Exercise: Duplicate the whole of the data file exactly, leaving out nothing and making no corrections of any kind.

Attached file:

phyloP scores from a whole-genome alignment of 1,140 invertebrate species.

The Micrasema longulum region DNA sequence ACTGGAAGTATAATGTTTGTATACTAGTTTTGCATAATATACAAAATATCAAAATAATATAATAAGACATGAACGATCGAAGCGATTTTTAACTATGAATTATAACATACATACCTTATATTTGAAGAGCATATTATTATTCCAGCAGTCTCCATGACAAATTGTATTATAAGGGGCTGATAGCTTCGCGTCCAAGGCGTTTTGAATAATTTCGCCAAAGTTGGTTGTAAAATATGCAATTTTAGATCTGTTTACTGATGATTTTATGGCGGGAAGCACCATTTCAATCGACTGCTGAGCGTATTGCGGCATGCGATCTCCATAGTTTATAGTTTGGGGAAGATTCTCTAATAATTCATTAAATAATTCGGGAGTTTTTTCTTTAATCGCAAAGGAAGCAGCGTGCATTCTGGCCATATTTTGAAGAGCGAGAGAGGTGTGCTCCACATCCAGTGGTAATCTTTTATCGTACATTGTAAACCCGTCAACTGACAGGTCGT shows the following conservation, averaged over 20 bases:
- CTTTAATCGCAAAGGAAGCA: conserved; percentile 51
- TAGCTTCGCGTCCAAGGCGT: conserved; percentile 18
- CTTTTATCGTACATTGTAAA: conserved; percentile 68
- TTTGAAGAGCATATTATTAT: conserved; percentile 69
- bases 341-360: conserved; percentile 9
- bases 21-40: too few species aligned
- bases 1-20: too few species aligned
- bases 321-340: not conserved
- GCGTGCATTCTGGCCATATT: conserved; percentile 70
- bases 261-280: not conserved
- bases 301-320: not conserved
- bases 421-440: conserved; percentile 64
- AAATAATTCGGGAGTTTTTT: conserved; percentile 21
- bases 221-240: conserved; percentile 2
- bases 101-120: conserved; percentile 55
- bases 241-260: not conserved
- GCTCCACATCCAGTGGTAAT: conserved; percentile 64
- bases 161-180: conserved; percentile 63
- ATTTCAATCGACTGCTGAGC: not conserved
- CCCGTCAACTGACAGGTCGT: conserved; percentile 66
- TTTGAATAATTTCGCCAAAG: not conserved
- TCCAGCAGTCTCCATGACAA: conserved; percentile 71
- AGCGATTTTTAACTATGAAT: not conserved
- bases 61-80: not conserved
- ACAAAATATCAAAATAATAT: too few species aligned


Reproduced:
phyloP scores from a whole-genome alignment of 1,140 invertebrate species.

The Micrasema longulum region DNA sequence ACTGGAAGTATAATGTTTGTATACTAGTTTTGCATAATATACAAAATATCAAAATAATATAATAAGACATGAACGATCGAAGCGATTTTTAACTATGAATTATAACATACATACCTTATATTTGAAGAGCATATTATTATTCCAGCAGTCTCCATGACAAATTGTATTATAAGGGGCTGATAGCTTCGCGTCCAAGGCGTTTTGAATAATTTCGCCAAAGTTGGTTGTAAAATATGCAATTTTAGATCTGTTTACTGATGATTTTATGGCGGGAAGCACCATTTCAATCGACTGCTGAGCGTATTGCGGCATGCGATCTCCATAGTTTATAGTTTGGGGAAGATTCTCTAATAATTCATTAAATAATTCGGGAGTTTTTTCTTTAATCGCAAAGGAAGCAGCGTGCATTCTGGCCATATTTTGAAGAGCGAGAGAGGTGTGCTCCACATCCAGTGGTAATCTTTTATCGTACATTGTAAACCCGTCAACTGACAGGTCGT shows the following conservation, averaged over 20 bases:
- CTTTAATCGCAAAGGAAGCA: conserved; percentile 51
- TAGCTTCGCGTCCAAGGCGT: conserved; percentile 18
- CTTTTATCGTACATTGTAAA: conserved; percentile 68
- TTTGAAGAGCATATTATTAT: conserved; percentile 69
- bases 341-360: conserved; percentile 9
- bases 21-40: too few species aligned
- bases 1-20: too few species aligned
- bases 321-340: not conserved
- GCGTGCATTCTGGCCATATT: conserved; percentile 70
- bases 261-280: not conserved
- bases 301-320: not conserved
- bases 421-440: conserved; percentile 64
- AAATAATTCGGGAGTTTTTT: conserved; percentile 21
- bases 221-240: conserved; percentile 2
- bases 101-120: conserved; percentile 55
- bases 241-260: not conserved
- GCTCCACATCCAGTGGTAAT: conserved; percentile 64
- bases 161-180: conserved; percentile 63
- ATTTCAATCGACTGCTGAGC: not conserved
- CCCGTCAACTGACAGGTCGT: conserved; percentile 66
- TTTGAATAATTTCGCCAAAG: not conserved
- TCCAGCAGTCTCCATGACAA: conserved; percentile 71
- AGCGATTTTTAACTATGAAT: not conserved
- bases 61-80: not conserved
- ACAAAATATCAAAATAATAT: too few species aligned